That’s right, my darlings, everything has its dark side, if you know where to look for it.
We’ve all seen adverts full of half-dressed gals slithering along rumpled sheets, or drenched, naked men rising from foaming waves. Everyone’s familiar with Gaultier’s matelots and the sight of Charlize Theron slipping off her dress on behalf of Dior. But seriously, is it possible to capture sex in a bottle? And would you want to?
One of the most curious fragrance companies is Etat Libre d’Orange, whose perfumes often strike me as intellectual exercises – and highly entertaining ones at that. They are the people behind the love-it-or-despise-it perfume Sécrétions Magnifiques, created by Antoine Lie, who told Beaulieu: “I tried to give a smell to each major fluid in the human body.”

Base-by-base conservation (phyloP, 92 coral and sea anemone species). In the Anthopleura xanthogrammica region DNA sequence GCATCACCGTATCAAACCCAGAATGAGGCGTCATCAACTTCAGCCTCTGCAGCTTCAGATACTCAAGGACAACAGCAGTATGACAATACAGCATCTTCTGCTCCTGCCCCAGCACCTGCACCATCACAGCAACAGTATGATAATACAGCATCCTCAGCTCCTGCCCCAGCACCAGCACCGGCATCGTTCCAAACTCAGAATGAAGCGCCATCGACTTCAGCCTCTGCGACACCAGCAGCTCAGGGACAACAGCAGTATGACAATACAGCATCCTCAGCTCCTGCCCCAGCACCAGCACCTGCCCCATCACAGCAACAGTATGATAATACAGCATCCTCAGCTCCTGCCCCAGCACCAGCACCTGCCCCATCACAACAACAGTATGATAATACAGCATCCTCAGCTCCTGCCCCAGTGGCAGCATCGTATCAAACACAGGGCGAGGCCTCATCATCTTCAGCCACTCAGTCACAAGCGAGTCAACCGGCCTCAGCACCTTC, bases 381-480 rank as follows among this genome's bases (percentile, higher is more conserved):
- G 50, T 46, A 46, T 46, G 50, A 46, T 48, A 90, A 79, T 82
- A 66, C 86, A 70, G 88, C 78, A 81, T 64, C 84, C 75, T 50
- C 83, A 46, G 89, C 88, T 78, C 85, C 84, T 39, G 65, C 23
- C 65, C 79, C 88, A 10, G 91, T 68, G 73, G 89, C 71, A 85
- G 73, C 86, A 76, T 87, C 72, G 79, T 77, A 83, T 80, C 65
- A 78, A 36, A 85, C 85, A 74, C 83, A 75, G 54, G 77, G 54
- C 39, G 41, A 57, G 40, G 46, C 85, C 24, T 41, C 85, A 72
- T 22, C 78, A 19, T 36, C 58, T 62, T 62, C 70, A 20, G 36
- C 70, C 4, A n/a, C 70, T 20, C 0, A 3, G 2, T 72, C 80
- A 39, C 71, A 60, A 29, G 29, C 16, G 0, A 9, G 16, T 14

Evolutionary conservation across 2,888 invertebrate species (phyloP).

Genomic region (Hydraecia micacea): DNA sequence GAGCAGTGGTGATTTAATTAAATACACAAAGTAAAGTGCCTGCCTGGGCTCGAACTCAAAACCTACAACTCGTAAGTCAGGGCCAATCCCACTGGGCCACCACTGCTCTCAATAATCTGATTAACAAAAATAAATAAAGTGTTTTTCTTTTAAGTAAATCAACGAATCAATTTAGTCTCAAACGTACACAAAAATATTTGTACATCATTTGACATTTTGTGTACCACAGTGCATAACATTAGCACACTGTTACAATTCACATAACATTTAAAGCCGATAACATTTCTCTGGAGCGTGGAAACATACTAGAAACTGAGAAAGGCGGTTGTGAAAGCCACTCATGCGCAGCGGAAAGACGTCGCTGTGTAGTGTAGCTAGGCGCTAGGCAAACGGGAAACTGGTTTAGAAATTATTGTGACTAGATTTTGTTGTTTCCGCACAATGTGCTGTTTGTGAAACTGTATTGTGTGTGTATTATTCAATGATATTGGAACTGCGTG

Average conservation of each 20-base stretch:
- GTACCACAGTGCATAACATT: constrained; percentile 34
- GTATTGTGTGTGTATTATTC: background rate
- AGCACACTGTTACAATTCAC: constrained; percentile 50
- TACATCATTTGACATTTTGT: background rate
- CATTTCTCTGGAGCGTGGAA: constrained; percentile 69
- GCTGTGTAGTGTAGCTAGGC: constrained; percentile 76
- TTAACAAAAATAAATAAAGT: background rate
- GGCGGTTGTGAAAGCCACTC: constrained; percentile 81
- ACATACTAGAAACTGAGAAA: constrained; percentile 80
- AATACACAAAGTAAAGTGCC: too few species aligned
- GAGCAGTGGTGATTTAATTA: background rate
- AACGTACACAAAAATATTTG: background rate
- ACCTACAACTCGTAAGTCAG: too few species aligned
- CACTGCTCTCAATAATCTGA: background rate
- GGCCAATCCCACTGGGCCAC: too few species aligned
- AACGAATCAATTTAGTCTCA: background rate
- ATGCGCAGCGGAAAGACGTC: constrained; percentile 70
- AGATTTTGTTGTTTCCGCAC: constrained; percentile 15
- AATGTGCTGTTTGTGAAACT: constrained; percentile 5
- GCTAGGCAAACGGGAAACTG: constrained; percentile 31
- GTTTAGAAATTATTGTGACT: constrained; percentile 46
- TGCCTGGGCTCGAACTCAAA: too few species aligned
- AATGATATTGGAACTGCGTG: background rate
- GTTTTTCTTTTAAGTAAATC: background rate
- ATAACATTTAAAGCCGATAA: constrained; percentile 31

The company describes the results thus: “Like blood, sweat, sperm and saliva, this disturbing perfume is an ode to the pinnacle of sexual pleasure, that extraordinary moment when desire triumphs over reason.” The notes are: Iodised accord (fucus, azurone), adrenalin accord, blood accord, milk accord, sandalwood, opoponax. Those who love it talk about its creamy, powdery, oceanic scent, with a hint of iris and even coconut.
The same company makes Vierges et Toreros (the virgin and the toreador), a scent pitting flowers against leather in a dramatic fight to the finish. (I presume while spritzing one should quote Lou Reed and belt out: “Vicious, you hit me with a flower.”) The notes are bergamot, nutmeg, pepper, cardamom, ylang ylang, tuberose, leather, costus, patchouli and vetiver.
At first sniff, White Suede from Tom Ford’s Private Blend (composed with Firmenich), smells like hot tar spread on a new road. When that saucy, unexpected top note calms down, out come rose, saffron, thyme, mate tea, olibanum (another name for frankincense), lily-of-the-valley, amber, suede and sandalwood.